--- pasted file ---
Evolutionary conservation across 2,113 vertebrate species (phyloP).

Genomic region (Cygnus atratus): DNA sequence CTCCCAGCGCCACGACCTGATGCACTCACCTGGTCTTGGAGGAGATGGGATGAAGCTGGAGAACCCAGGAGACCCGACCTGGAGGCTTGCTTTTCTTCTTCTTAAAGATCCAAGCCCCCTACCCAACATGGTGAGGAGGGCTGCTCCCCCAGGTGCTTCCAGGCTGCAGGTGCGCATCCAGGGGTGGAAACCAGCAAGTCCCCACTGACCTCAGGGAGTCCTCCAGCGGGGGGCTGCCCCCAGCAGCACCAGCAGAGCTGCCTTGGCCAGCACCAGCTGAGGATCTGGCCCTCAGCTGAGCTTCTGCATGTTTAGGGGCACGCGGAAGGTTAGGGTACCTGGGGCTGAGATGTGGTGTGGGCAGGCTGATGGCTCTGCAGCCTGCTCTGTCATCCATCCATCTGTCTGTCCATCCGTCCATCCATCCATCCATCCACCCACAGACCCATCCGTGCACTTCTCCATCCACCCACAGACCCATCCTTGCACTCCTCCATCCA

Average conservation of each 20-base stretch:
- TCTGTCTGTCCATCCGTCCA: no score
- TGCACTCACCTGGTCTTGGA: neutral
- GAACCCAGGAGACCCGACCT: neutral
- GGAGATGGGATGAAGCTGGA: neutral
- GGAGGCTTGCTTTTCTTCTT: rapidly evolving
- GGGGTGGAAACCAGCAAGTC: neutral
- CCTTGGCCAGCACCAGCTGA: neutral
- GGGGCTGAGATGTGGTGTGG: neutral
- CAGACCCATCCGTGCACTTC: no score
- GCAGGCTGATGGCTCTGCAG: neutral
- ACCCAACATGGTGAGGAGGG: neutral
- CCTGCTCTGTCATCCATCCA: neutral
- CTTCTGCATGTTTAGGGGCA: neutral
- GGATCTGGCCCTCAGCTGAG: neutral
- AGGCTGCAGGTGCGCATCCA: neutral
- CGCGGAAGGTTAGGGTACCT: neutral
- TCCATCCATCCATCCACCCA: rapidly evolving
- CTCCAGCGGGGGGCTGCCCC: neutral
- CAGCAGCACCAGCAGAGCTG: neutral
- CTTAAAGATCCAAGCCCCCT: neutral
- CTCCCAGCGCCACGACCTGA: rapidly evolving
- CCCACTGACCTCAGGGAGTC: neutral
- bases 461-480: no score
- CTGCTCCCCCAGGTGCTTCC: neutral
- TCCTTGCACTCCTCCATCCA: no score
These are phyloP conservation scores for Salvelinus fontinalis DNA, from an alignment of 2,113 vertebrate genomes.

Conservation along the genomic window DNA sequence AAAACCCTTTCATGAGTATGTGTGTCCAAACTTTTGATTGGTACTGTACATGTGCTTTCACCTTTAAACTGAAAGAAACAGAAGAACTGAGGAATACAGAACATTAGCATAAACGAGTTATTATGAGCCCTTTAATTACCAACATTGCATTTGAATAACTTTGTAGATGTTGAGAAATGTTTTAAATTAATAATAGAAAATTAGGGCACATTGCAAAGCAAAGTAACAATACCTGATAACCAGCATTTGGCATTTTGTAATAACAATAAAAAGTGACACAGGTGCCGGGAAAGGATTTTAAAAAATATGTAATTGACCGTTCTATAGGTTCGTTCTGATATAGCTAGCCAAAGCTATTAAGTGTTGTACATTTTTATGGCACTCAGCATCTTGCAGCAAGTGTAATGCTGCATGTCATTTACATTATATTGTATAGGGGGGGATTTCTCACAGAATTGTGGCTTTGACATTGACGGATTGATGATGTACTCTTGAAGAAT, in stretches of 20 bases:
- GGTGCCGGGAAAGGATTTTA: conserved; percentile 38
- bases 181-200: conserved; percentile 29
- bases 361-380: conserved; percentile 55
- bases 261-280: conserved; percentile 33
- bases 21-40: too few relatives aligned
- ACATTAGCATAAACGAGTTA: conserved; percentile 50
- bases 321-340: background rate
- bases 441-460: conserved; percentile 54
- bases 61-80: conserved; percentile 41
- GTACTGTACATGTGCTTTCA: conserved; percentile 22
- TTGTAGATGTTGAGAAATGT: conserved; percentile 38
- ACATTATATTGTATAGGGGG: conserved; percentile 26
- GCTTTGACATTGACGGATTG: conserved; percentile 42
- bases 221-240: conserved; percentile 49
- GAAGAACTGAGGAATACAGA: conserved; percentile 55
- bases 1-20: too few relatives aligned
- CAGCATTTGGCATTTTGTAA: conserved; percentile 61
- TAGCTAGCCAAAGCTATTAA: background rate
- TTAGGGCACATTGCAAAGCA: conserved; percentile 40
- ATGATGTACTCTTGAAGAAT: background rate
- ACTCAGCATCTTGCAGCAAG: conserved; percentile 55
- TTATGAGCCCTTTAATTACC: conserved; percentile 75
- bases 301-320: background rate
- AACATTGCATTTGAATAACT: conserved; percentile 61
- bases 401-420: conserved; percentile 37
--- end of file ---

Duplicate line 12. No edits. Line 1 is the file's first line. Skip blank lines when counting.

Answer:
- CAGACCCATCCGTGCACTTC: no score